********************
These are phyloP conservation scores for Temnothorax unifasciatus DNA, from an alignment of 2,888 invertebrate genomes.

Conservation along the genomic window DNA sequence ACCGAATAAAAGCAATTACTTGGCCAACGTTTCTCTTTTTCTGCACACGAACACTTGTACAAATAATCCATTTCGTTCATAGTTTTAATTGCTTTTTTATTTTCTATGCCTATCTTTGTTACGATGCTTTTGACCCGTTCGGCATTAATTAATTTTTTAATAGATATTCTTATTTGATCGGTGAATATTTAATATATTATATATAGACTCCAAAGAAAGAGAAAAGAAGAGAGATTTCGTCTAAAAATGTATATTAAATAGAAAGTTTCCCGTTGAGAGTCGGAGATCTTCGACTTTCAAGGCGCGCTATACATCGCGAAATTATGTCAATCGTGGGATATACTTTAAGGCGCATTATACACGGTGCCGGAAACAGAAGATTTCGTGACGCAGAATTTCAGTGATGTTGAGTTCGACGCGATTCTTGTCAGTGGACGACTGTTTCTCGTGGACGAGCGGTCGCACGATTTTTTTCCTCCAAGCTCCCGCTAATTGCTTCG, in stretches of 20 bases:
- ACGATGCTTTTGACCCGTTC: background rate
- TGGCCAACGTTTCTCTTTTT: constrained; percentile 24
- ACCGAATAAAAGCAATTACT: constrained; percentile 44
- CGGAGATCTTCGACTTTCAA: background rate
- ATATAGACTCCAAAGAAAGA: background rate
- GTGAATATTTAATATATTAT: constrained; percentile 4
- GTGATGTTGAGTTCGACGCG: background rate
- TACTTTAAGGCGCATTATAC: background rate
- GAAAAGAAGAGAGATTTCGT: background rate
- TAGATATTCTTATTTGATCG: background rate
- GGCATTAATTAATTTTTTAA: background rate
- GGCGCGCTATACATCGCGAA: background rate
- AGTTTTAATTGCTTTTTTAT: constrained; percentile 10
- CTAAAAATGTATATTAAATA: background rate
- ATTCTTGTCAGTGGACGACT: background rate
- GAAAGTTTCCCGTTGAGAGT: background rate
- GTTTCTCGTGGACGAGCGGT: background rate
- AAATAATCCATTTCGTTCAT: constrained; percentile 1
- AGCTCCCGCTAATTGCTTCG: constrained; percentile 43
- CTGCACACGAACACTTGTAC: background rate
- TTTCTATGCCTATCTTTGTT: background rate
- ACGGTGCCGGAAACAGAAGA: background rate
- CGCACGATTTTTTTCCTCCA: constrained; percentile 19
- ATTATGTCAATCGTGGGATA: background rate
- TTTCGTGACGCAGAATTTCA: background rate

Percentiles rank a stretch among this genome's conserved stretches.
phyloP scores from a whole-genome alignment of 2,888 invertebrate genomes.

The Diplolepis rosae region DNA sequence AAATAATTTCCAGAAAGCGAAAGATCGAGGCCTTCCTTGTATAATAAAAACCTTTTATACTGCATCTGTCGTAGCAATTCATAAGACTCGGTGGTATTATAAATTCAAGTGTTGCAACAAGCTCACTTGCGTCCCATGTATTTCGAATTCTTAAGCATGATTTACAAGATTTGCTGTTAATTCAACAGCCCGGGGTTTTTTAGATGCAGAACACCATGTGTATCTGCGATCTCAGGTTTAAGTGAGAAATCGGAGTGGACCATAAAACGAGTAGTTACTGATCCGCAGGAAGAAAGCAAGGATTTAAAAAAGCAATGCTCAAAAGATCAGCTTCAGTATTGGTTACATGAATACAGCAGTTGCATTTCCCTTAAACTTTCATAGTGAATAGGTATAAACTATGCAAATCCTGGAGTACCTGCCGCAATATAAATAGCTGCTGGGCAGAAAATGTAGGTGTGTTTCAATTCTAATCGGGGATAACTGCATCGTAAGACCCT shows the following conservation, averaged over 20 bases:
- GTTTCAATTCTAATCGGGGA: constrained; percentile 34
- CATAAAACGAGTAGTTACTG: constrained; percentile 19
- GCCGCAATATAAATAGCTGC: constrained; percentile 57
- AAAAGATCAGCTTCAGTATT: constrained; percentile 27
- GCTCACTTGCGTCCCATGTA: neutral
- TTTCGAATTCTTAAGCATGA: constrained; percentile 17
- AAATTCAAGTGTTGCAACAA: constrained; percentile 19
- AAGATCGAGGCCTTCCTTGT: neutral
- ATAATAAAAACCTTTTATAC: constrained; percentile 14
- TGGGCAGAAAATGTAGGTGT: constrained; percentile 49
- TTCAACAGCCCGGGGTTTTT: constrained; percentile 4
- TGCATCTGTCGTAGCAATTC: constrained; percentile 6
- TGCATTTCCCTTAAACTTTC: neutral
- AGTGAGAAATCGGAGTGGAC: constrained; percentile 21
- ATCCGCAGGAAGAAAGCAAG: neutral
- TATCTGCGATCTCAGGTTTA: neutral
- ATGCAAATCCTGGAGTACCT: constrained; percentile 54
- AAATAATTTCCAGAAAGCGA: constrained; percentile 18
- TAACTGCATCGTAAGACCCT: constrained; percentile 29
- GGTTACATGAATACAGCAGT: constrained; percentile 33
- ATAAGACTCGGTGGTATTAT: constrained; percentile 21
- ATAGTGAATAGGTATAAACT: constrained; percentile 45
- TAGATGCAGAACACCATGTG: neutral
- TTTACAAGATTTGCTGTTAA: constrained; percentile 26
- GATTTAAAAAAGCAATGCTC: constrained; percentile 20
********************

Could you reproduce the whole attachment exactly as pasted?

These are phyloP conservation scores for Temnothorax unifasciatus DNA, from an alignment of 2,888 invertebrate genomes.

Conservation along the genomic window DNA sequence ACCGAATAAAAGCAATTACTTGGCCAACGTTTCTCTTTTTCTGCACACGAACACTTGTACAAATAATCCATTTCGTTCATAGTTTTAATTGCTTTTTTATTTTCTATGCCTATCTTTGTTACGATGCTTTTGACCCGTTCGGCATTAATTAATTTTTTAATAGATATTCTTATTTGATCGGTGAATATTTAATATATTATATATAGACTCCAAAGAAAGAGAAAAGAAGAGAGATTTCGTCTAAAAATGTATATTAAATAGAAAGTTTCCCGTTGAGAGTCGGAGATCTTCGACTTTCAAGGCGCGCTATACATCGCGAAATTATGTCAATCGTGGGATATACTTTAAGGCGCATTATACACGGTGCCGGAAACAGAAGATTTCGTGACGCAGAATTTCAGTGATGTTGAGTTCGACGCGATTCTTGTCAGTGGACGACTGTTTCTCGTGGACGAGCGGTCGCACGATTTTTTTCCTCCAAGCTCCCGCTAATTGCTTCG, in stretches of 20 bases:
- ACGATGCTTTTGACCCGTTC: background rate
- TGGCCAACGTTTCTCTTTTT: constrained; percentile 24
- ACCGAATAAAAGCAATTACT: constrained; percentile 44
- CGGAGATCTTCGACTTTCAA: background rate
- ATATAGACTCCAAAGAAAGA: background rate
- GTGAATATTTAATATATTAT: constrained; percentile 4
- GTGATGTTGAGTTCGACGCG: background rate
- TACTTTAAGGCGCATTATAC: background rate
- GAAAAGAAGAGAGATTTCGT: background rate
- TAGATATTCTTATTTGATCG: background rate
- GGCATTAATTAATTTTTTAA: background rate
- GGCGCGCTATACATCGCGAA: background rate
- AGTTTTAATTGCTTTTTTAT: constrained; percentile 10
- CTAAAAATGTATATTAAATA: background rate
- ATTCTTGTCAGTGGACGACT: background rate
- GAAAGTTTCCCGTTGAGAGT: background rate
- GTTTCTCGTGGACGAGCGGT: background rate
- AAATAATCCATTTCGTTCAT: constrained; percentile 1
- AGCTCCCGCTAATTGCTTCG: constrained; percentile 43
- CTGCACACGAACACTTGTAC: background rate
- TTTCTATGCCTATCTTTGTT: background rate
- ACGGTGCCGGAAACAGAAGA: background rate
- CGCACGATTTTTTTCCTCCA: constrained; percentile 19
- ATTATGTCAATCGTGGGATA: background rate
- TTTCGTGACGCAGAATTTCA: background rate

Percentiles rank a stretch among this genome's conserved stretches.
phyloP scores from a whole-genome alignment of 2,888 invertebrate genomes.

The Diplolepis rosae region DNA sequence AAATAATTTCCAGAAAGCGAAAGATCGAGGCCTTCCTTGTATAATAAAAACCTTTTATACTGCATCTGTCGTAGCAATTCATAAGACTCGGTGGTATTATAAATTCAAGTGTTGCAACAAGCTCACTTGCGTCCCATGTATTTCGAATTCTTAAGCATGATTTACAAGATTTGCTGTTAATTCAACAGCCCGGGGTTTTTTAGATGCAGAACACCATGTGTATCTGCGATCTCAGGTTTAAGTGAGAAATCGGAGTGGACCATAAAACGAGTAGTTACTGATCCGCAGGAAGAAAGCAAGGATTTAAAAAAGCAATGCTCAAAAGATCAGCTTCAGTATTGGTTACATGAATACAGCAGTTGCATTTCCCTTAAACTTTCATAGTGAATAGGTATAAACTATGCAAATCCTGGAGTACCTGCCGCAATATAAATAGCTGCTGGGCAGAAAATGTAGGTGTGTTTCAATTCTAATCGGGGATAACTGCATCGTAAGACCCT shows the following conservation, averaged over 20 bases:
- GTTTCAATTCTAATCGGGGA: constrained; percentile 34
- CATAAAACGAGTAGTTACTG: constrained; percentile 19
- GCCGCAATATAAATAGCTGC: constrained; percentile 57
- AAAAGATCAGCTTCAGTATT: constrained; percentile 27
- GCTCACTTGCGTCCCATGTA: neutral
- TTTCGAATTCTTAAGCATGA: constrained; percentile 17
- AAATTCAAGTGTTGCAACAA: constrained; percentile 19
- AAGATCGAGGCCTTCCTTGT: neutral
- ATAATAAAAACCTTTTATAC: constrained; percentile 14
- TGGGCAGAAAATGTAGGTGT: constrained; percentile 49
- TTCAACAGCCCGGGGTTTTT: constrained; percentile 4
- TGCATCTGTCGTAGCAATTC: constrained; percentile 6
- TGCATTTCCCTTAAACTTTC: neutral
- AGTGAGAAATCGGAGTGGAC: constrained; percentile 21
- ATCCGCAGGAAGAAAGCAAG: neutral
- TATCTGCGATCTCAGGTTTA: neutral
- ATGCAAATCCTGGAGTACCT: constrained; percentile 54
- AAATAATTTCCAGAAAGCGA: constrained; percentile 18
- TAACTGCATCGTAAGACCCT: constrained; percentile 29
- GGTTACATGAATACAGCAGT: constrained; percentile 33
- ATAAGACTCGGTGGTATTAT: constrained; percentile 21
- ATAGTGAATAGGTATAAACT: constrained; percentile 45
- TAGATGCAGAACACCATGTG: neutral
- TTTACAAGATTTGCTGTTAA: constrained; percentile 26
- GATTTAAAAAAGCAATGCTC: constrained; percentile 20